Is your dog a beach bum?
Whether your pooch lives for the water or is going on his very first seaside vacation, there are a few things to keep in mind about dogs and saltwater. From saltwater pools to dog-friendly beaches, here in Southern California, our dogs live the salt life.
Is Saltwater Bad for my Dog’s Skin?
In a word: no! Saltwater has a lot of beneficial properties for dogs, just like it does for humans. That said, salt water is naturally much more drying than freshwater. Remember that any kind of repeated exposure to either fresh or saltwater and/or intense heat or sun can lead to skin and coat issues down the road. What does that mean for your dog? Well, if your dog spends a lot of time at the beach, you may notice that his skin becomes a little dry and flaky and that his fur has lost its shine. If he’s particularly affected, you may even see some hair loss due to brittleness. Some dogs are more susceptible than others. Certain breeds – Labrador Retrievers, Chesapeake Retrievers, Portuguese Water Dogs, Irish Water Spaniels – are made for saltwater swimming. Their naturally oily coats resist absorbing drying saltwater and help keep their skin a little more moisturized, too. Double-coated dogs typically have the most trouble with saltwater exposure. The breeds – Akita, Husky, Shiba Inu, etc. – tend to trap saltwater between their dense inner-coat and softer outer-coat. Over time, this can irritate the skin and even promote bacterial growth as a warm, humid environment. Dogs that have fine or silky hair such as Yorkshire Terriers may also experience skin problems at the beach, pool, or in particularly sunny conditions. Because their hair often leaves swaths of skin exposed to the elements, it’s not as protective against abrasive salt or intense sun.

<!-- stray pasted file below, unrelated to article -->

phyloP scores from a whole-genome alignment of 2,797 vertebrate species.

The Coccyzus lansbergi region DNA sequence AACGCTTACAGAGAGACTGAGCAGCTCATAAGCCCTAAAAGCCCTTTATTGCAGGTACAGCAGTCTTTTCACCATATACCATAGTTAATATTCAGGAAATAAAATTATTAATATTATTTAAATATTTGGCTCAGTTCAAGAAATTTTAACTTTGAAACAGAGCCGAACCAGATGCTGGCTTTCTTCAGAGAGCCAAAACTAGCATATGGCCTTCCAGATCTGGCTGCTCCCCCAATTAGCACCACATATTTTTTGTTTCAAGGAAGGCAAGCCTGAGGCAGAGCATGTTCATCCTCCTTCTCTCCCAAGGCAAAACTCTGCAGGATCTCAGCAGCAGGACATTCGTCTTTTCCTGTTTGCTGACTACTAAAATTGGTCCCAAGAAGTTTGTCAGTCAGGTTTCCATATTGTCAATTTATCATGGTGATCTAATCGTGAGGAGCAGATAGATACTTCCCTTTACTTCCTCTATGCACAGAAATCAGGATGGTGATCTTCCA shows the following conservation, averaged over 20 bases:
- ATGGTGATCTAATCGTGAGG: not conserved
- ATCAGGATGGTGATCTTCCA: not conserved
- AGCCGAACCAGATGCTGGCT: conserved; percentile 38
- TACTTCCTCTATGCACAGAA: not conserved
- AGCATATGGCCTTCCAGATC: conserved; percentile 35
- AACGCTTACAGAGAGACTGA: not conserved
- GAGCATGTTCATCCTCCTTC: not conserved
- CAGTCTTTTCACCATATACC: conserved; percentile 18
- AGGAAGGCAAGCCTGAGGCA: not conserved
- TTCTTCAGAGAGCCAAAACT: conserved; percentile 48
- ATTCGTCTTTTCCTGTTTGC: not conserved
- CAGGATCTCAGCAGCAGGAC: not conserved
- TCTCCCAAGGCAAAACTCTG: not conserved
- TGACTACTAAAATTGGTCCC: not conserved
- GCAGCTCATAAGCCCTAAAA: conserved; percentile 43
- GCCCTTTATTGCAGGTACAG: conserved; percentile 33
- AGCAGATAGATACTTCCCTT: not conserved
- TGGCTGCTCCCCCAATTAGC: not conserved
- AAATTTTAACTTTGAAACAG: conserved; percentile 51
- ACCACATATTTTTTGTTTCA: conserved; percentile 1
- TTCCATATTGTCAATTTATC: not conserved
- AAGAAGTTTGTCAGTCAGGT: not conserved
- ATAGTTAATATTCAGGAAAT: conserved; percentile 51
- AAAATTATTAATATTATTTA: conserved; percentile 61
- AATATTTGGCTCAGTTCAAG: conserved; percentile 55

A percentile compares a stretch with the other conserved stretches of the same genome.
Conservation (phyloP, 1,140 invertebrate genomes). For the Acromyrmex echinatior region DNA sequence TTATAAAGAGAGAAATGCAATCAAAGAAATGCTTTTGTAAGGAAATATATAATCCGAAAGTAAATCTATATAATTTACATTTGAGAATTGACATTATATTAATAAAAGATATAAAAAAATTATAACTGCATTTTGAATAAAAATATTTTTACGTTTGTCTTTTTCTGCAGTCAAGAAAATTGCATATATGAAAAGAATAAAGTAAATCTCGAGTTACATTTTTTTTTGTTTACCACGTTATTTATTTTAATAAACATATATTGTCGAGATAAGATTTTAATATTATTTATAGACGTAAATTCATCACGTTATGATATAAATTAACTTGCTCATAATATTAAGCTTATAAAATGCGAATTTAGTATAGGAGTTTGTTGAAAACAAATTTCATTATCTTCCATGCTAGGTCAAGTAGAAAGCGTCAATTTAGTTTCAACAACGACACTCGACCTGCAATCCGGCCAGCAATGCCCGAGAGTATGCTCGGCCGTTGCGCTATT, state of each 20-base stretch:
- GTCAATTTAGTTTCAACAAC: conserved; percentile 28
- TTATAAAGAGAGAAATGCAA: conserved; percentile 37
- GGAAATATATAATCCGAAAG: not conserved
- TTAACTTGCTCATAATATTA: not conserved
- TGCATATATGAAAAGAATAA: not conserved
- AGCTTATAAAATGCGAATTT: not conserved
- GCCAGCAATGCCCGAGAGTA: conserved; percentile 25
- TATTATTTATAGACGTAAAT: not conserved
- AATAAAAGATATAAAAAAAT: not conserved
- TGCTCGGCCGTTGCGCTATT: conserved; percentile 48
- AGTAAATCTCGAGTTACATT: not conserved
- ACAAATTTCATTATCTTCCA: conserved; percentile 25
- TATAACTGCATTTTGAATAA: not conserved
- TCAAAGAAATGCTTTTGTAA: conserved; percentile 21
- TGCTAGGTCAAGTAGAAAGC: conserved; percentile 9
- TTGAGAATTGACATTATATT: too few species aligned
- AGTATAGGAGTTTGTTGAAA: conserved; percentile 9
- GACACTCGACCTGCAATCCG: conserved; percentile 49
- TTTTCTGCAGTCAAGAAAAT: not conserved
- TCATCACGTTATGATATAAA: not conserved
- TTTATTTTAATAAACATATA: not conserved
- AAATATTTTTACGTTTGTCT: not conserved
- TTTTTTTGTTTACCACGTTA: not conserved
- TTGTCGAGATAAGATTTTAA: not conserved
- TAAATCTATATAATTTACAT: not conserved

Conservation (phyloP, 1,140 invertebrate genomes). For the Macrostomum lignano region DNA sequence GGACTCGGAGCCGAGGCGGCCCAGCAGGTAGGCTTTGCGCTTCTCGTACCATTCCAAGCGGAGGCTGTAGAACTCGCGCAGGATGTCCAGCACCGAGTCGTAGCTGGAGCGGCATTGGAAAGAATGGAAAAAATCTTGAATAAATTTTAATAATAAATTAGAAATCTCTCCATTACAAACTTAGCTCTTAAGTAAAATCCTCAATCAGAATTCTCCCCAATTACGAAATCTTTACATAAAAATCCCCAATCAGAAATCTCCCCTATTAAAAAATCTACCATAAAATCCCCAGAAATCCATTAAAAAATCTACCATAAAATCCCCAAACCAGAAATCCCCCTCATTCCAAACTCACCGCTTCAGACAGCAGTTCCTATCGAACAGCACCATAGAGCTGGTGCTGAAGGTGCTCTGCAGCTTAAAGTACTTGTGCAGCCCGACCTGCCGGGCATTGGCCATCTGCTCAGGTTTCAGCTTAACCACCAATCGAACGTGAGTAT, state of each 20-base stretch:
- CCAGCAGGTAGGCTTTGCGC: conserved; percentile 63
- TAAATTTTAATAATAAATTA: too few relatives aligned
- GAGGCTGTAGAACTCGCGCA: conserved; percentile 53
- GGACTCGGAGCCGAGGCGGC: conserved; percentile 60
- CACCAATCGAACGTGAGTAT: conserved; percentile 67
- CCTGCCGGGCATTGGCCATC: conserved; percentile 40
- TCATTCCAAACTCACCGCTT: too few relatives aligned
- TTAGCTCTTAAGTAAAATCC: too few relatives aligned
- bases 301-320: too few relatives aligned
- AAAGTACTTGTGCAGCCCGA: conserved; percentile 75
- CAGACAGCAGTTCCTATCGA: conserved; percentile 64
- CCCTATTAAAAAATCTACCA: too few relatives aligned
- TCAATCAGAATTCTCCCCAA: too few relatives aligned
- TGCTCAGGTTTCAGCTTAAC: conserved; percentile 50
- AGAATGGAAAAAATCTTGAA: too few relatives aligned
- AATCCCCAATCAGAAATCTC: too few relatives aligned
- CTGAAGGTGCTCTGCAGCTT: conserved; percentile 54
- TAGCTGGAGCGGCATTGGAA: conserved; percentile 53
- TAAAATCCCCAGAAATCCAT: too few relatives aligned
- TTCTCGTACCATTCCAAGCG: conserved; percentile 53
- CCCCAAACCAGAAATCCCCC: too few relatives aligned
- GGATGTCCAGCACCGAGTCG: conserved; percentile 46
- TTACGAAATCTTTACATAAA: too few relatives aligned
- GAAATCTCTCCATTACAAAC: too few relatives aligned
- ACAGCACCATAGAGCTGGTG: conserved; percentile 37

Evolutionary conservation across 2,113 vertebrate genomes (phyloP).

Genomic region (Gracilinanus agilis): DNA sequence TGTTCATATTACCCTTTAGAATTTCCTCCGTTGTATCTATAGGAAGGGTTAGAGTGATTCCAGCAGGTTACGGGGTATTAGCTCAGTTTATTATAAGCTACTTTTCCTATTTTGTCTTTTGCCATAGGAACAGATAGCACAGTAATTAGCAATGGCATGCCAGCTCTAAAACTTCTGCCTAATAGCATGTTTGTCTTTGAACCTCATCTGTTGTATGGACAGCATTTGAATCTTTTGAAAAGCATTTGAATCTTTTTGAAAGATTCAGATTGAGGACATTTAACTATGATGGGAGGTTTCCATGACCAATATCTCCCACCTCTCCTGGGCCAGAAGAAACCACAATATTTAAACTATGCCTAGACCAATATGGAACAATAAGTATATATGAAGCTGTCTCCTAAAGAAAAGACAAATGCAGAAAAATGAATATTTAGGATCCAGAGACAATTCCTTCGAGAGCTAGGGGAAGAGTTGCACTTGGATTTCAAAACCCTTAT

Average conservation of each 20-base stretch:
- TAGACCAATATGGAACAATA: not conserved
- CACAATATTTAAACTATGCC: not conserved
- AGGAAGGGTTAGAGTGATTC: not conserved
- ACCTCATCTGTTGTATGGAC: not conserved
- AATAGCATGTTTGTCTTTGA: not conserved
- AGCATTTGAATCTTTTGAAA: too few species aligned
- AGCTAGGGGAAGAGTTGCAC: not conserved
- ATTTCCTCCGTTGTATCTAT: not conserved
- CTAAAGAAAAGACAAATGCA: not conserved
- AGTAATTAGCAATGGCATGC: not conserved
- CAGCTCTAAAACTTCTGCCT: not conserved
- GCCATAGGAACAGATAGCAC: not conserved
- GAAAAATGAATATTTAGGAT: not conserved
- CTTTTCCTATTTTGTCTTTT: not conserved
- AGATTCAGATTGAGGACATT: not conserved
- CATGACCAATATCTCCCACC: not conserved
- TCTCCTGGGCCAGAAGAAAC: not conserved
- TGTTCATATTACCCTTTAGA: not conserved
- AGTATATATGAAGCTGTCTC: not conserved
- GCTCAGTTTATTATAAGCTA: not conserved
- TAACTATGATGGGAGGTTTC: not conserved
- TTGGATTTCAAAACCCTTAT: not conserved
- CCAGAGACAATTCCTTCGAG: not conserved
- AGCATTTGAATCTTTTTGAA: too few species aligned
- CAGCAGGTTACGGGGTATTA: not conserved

How to Protect Your Dog’s Skin from Saltwater
Planning a trip to the ocean with your dog? Great! Here are a few things you can do to minimize any negative outcomes from sun and saltwater exposure.
- Avoid bathing your dog just before your trip. Bathing strips away his skin’s natural oils, the purpose of which is to protect his skin against the elements.
- Once your dog is out of the water, rinse him thoroughly with clean, fresh water. If he’s double-coated, be sure to get the freshwater all the way down to the skin.
- Provide plenty of shade for your dog so his skin won’t dry out in the sun. Allowing saltwater to dry on his skin and fur is a recipe for flakiness.
- Talk to your vet about dog sunscreen. Particularly for silky haired dogs, sunscreen is essential for preventing painful, dangerous sunburn.
- Bring along an antihistamine shampoo in case there is some unexpected irritant in the water. If your dog has an itchy, red reaction after swimming, he may need a quick shampooing. It’s also a good idea to ask your vet about natural dog conditioners that might be helpful in restoring moisture to his skin and fur.
Does your dog love the beach? Gallant dogs spend a lot of time near the ocean! Here in SoCal it’s almost impossible to avoid exposure to sun, sand, and surf. Be prepared, be vigilant, and above all else, talk to your vet about your concerns.